Greensboro. Ferguson. Minneapolis. Jimmie Lee Jackson. Ahmaud Arbery. George Floyd. From activists to innocent pedestrians, those places and people are just a few in the long, and frankly shameful, history of black Americans’ struggle for equality in this country. Right now, Minneapolis is on fire. The country seems to grow more polarized with each passing day and most people don’t know what to do.
We cannot, as we have so often done in the past, move on after our brief outrage blitz on social media. We cannot let another in a long line of crucial moments pass. We must demand better of ourselves, each other, and our society. George Floyd cannot be allowed to die in vain.
This is a chance to confront the injustices that black Americans have faced in their everyday lives for too long. This. Is. Our. Chance. Our Chance to confront these injustices together. “A house divided against itself cannot stand.” Abraham Lincoln’s words from the floor of the Illinois Republican Convention in 1858 still ring as true as ever today. Divided our society cannot succeed, we cannot progress and we will fail.
This event, this moment, demands action. We must beseech our leaders to step up and confront this issue of inequality. We must overhaul our society, which for too long has allowed the suppression of the rights of minorities. We as a country must draw a line in the sand and say another black life lost to police brutality can no longer be something we should have to grow accustomed to hearing about in the news.
As the late Martin Luther King Jr. said, “The ultimate measure of a man is not where he stands in moments of comfort and convenience, but where he stands in times of challenge and controversy.” Where will the chronicles of history say we, as a society, stood in this moment? We must fight back. We must change.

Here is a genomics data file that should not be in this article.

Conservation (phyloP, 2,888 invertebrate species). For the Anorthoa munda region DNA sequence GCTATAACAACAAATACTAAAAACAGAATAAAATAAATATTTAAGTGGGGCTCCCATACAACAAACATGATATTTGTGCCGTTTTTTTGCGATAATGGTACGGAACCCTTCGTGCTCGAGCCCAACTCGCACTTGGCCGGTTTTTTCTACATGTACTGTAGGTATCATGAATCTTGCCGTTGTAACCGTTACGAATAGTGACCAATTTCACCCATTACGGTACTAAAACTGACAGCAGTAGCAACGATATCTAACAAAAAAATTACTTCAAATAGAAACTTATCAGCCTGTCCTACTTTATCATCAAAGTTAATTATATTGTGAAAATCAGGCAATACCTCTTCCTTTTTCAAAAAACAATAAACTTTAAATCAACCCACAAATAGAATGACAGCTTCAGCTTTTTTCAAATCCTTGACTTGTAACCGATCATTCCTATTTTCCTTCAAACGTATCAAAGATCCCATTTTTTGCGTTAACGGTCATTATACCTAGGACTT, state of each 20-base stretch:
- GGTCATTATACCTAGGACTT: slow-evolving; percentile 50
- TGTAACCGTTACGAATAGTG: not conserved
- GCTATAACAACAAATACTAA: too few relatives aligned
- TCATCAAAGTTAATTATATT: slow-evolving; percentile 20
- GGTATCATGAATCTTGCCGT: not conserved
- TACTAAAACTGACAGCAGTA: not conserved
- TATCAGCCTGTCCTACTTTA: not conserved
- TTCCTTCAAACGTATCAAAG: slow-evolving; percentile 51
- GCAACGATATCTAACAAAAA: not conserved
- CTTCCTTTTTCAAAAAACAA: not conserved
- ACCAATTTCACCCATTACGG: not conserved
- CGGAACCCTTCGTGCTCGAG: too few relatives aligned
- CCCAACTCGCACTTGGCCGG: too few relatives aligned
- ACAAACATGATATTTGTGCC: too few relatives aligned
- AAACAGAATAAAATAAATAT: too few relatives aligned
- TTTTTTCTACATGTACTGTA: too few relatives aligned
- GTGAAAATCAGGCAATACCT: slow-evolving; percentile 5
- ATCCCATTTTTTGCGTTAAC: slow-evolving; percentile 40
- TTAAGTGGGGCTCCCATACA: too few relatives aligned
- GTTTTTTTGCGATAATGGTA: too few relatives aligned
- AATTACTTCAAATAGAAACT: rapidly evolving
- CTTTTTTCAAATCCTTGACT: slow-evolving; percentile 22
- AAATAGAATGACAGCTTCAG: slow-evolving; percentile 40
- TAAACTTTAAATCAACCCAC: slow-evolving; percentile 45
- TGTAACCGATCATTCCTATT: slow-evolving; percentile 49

Right now, so many of us are angry, upset, and want to do something. However, the obvious action escapes us. Unfortunately, there is no one right answer, no action that is a blanket solution for everything, and that, is a tough place to start. But that’s just where we are.
We are in a place where the path forward is unclear and seemingly insurmountable, alone. Our duty as a society is to carve out a path where there is none, to pave the way forward as a country. We can do this in many ways. But our new path starts with a consensus. What happened in Minneapolis to George Floyd, in Georgia to Ahmaud Arbery, to so many others in so many other places over the decades of our history, was murder and was preventable.
These painful memories cannot be forgotten, nor should they be avoided. We must remember our painful history and not allow ourselves to walk away once again. We must stand together, united, and listen. Listen to the oppressed and say to them “I hear you, I want to change. I want us to change.” Alone, we cannot carve a new path to the society we hope to see. As Franklin D. Roosevelt said, “The point in history at which we stand is full of promise and danger. The world will either move forward toward unity and widely shared prosperity — or it will move apart.”
Liam Harrigan of Bangor will be a first-year student at the University of Maine School of Law in the fall.